The UFC's decision to strip Conor McGregor and award Jose Aldo the promotion's featherweight title ahead of UFC 206 was a polarizing one, alternately drawing scorn and celebration from fight fans on both sides of the aisle. But the move also put the featherweight division in an unquestionably awkward spot, as it is now reigned over by a champion who memorably got knocked out in 13 seconds just 11 months ago, and has since threatened to retire from the sport entirely.
But regardless of the public lashing Aldo has taken from certain sects of the mixed martial arts world, he remains one of the greatest and most decorated figures in featherweight history. And for UFC 206 headliner Anthony Pettis, who meets Max Holloway on Dec. 10 with an interim 145-pound strap on the line, "Scarface" is still a tremendous consolation prize to be able to add to one's legacy.
"For me, Jose Aldo is still Jose Aldo, man," Pettis said Tuesday on a UFC 206 conference call. "Everybody loses. Even the greatest lose sometimes. Even after 13 seconds, what he did with Conor McGregor, he still has the history that had. He's a dominant champ for a long time. It's not like all of a sudden he sucks because he got knocked out by Conor McGregor."
Yet while Pettis was complimentary of the now two-time UFC featherweight champion, that same sentiment was not shared by Holloway. The 24-year-old Hawaiian has been on somewhat of a crusade against Aldo for several months, stemming from Aldo's refusal to defend his previously held interim title while Holloway compiled a division-best nine-fight win streak over the likes of Ricardo Lamas, Cub Swanson, and Jeremy Stephens.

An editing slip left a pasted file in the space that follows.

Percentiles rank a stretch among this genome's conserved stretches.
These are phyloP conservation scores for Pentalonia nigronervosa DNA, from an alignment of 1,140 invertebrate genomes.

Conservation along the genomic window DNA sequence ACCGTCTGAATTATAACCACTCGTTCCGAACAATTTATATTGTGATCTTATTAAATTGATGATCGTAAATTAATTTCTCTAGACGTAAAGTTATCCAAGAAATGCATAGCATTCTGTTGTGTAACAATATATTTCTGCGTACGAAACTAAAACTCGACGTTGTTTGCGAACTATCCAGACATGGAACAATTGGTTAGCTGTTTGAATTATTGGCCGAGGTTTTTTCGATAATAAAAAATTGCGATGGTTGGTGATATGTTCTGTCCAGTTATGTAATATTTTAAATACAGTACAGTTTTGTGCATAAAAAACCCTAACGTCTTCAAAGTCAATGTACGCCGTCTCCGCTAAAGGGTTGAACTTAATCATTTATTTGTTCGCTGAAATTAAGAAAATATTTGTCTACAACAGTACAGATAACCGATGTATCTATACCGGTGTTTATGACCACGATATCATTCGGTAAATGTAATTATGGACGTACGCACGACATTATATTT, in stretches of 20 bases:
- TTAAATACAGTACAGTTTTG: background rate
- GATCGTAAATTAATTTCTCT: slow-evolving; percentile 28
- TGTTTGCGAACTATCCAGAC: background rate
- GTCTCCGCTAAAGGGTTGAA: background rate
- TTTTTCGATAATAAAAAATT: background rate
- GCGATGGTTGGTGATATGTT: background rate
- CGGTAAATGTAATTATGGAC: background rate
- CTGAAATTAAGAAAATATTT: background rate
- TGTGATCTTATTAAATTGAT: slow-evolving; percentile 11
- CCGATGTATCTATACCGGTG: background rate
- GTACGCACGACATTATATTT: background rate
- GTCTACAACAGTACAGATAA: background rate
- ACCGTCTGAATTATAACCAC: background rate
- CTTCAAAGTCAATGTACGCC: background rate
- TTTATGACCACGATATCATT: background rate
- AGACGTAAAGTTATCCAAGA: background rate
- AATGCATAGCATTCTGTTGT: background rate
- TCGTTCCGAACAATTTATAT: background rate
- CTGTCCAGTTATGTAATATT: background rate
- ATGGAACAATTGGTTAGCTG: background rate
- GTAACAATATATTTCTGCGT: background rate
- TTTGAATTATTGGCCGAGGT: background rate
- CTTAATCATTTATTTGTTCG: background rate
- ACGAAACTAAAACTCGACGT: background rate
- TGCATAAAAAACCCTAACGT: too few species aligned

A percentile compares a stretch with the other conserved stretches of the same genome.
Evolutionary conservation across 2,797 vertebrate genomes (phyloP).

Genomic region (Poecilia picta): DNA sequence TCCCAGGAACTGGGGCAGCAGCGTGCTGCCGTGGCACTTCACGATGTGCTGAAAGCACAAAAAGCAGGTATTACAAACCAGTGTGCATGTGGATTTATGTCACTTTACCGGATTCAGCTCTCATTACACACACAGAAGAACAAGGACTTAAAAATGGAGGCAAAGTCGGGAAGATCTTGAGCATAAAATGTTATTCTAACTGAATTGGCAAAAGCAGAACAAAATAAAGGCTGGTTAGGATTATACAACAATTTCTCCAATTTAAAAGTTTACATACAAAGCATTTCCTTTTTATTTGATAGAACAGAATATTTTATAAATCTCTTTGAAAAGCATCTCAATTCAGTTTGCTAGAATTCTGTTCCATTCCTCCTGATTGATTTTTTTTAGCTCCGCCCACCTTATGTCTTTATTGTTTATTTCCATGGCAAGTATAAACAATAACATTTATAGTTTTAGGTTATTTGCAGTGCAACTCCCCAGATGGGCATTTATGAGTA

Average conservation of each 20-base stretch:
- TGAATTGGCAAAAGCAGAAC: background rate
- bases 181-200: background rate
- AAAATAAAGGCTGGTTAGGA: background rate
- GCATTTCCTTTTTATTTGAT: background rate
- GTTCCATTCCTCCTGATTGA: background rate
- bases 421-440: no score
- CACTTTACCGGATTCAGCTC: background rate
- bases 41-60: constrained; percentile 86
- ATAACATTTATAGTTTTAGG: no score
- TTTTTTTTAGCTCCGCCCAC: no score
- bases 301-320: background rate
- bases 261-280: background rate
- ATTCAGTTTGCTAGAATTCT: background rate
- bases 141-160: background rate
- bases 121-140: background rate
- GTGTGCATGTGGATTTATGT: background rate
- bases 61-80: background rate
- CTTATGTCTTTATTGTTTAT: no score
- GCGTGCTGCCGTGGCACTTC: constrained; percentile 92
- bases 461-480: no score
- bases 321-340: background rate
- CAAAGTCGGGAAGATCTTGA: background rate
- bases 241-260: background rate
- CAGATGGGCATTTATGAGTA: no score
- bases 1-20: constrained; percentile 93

Now that Aldo is the champion once more, he has already indicated that he is open to defending his featherweight title sometime in early 2017 against the winner of Holloway-Pettis. However, Holloway isn't willing to buy into those words until he sees Aldo actually sign his name on the dotted line.
"That motherf*cker, he got diagnosed with that f*cking p*ssy-itis that he's been f*cking having lately. And whenever he wants the vaccine, he can come and get it. So we'll see what happens," Holloway said.
"I ain't friends with the guy. I don't follow him on social media or whatever. I don't talk to him, I don't retweet stuff he posts or have conversations with the guy. So who knows what's going through his mind? Only his coaches and only himself. But we'll see what happens. We'll see what happens after Dec. 10 and we'll find out. We're going to go out there, you guys are going to get a great fight, and after Dec. 10, we'll see what's up with that guy's mind."
If nothing else, the specter of McGregor certainly seems to be looming large over UFC 206 due to the UFC's decision-making. And while Holloway and Pettis both agree that it would be pointless to look past each other and speculate about McGregor's potential return to the division, they also are willing to leave the hand-wringing over Aldo's legacy and the legitimacy of the new featherweight belt up to those who ply their trades outside of an eight-sided cage.
"[Aldo] had a great career before Conor McGregor," Pettis said. "There's a reason why Conor let this happen. If Conor really wanted to fight at 145 pounds again, he would've done it and defended his title. So it's not up to Jose Aldo, it's not up to Conor McGregor, it's not up to me or Max who's the undisputed champ. We're just doing our job. We're going out there and fighting these fights and trying to prove that we're the best in the world. And if that guy (Aldo) is there and the opportunity is there, eventually all of us will take it."